Monday, February 23, 2009

“New .tel Domain Aims to be 'Phonebook for the Net'”

On February 3, 2009 London-based company –Telnic started to sell new domain names .tel. It offers a service to store and manage all of your contact information and keywords directly from domain Name System. So you don’t have to build, host or manage a website. It’s supposed to create a “phonebook for the Net.”
From my point of view it is an interesting solution for those individuals and small companies, who don’t have their own websites, but on the other hand the service is kind of expensive for a middle-class person – currently it costs $375 per 3 years. How many people are willing to pay such amount? Also, the good thing is that you would be able to find contact info about any person in the entire world…but…is this going to be the person that you are looking for? Finally, what about identity theft? Nowadays we are all trying not to reveal our identities to unwanted people. We don’t want spam in our emails, marketing calls, etc. New .tel domain brings many issues that have to be considered…

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Web Vocabulary

Page-Rank - a specific number assigned to a web page by Google. The higher the number, the more popular the web page is and more likely it is to be displayed in the first few pages in Google search engine. Click here for reference

P2P (peer to peer) – a network where anyone can serve either as a client or as a server. It is used for sharing content files.  Click here for reference

Folksonomy –  social tagging to categorize content. Contrary to the formal methods of categorizing by experts, content can be generated by any user. Click here for reference

Viral Marketing – marketing techniques that use pre-existingsocial networks to produce increases inbrand awareness or to achieve other marketing objectives (such as product sales) through self-replicating viral processes, analogous to the spread of pathological and computer viruses. It can beword-of-mounth delivered or enhanced by the network effects of the Internet.Viral promotions may take the form of video clips, interactive Flash games, ebooks, brandable software, images, or even text messages. Click here for source

Dynamic website – a website with an interactive navigation. A dynamic website uses a server and applications to assemble pages as they are requested, rather than using a server to point to static pages that have already been created and exist in a single state. Permalink– a direct link to a single entry of content on a blog or forum, etc. Click here for source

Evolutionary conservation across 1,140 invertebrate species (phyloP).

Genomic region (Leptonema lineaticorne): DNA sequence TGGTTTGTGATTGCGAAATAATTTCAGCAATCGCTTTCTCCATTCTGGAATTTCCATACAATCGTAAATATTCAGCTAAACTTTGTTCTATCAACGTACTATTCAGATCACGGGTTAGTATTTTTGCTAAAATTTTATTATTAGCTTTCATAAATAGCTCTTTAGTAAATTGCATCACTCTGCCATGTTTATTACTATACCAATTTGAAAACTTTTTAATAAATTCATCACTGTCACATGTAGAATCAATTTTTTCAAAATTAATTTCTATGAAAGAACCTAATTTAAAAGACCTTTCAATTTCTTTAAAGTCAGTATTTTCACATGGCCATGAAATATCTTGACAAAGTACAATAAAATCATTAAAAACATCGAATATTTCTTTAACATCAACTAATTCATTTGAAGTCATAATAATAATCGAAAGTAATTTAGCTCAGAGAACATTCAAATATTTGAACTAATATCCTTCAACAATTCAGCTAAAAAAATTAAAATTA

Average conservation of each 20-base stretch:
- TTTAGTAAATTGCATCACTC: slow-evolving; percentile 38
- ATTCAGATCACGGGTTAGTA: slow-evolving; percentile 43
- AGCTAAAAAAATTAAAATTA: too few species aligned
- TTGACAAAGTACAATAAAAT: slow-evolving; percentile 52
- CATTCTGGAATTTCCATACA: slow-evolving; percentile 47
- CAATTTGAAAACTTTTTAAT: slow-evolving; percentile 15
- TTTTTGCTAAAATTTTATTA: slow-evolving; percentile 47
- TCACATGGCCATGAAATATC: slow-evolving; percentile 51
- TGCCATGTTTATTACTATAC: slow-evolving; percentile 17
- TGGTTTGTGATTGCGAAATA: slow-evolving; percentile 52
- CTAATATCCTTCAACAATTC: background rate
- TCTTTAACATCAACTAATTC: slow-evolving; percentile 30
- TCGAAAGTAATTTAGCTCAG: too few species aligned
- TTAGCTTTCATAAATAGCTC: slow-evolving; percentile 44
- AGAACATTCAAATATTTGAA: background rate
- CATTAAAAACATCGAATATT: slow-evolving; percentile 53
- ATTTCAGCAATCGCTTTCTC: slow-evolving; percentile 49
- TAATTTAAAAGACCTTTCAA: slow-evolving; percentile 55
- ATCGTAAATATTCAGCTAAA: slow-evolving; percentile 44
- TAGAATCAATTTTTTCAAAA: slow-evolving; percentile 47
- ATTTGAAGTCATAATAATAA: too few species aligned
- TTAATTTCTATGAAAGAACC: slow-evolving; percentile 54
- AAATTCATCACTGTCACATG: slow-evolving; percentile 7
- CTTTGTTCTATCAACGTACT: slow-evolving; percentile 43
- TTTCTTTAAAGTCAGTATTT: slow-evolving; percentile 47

REST – a style of software architecture for distributed hypermedia systems such as the World Wide Web. As such, it is not strictly a method for building "web services." The terms "representational state transfer" and "REST" were introduced in 2000 in the doctoral dissertation of Roy Fielding, one of the principal authors of the Hypertext Transfer Protocol (HTTP) specification. Click here for source

NavTeq – a provider of Geographic Information Systems (GIS) data and a dominant company in providing the base electronic maps. The company is a wholly-owned subsidiary of Nokia but operates independently. Click here for sourceNetwork Solutions, LLC – a technology company in which the domain name registration is one of the biggest divisions. As of 2006, Network Solutions manages more than 7.6 million domain names and for this reason it is one of the most important corporations affecting domain name price and policy. Click here for source

Creative Commons – is a non-profit organization devoted to expanding the range of creative works available for others to build upon legally and to share by focusing on intellectual property rights and copyright online. Click here for sourceGUI - graphical user interface – a user interface that takes advantage of the computer’s graphics capabilities to make the program easier to use. Click here for source

IM – Instant Message – text-based conversation with another user - private chat room. Click here for sourceApplet – a small-size program to be executed from within another application. Examples are: Java applets, Flash movies, Windows Media Player applets. Click here for source

Viola Browser – a browser developed in early 1990’s which, until Mosaic, was the most frequently used web browser for access to the World Wide Web. Click here for source

SOAP – Simple Object Access Protocol - a standard protocol for letting applications communicate with each other using XML. Click here for sourceNNTP – Network News Transfer Protocol – an Internet application protocol used to post, distribute, and retrieve Usenet messages. Click here for source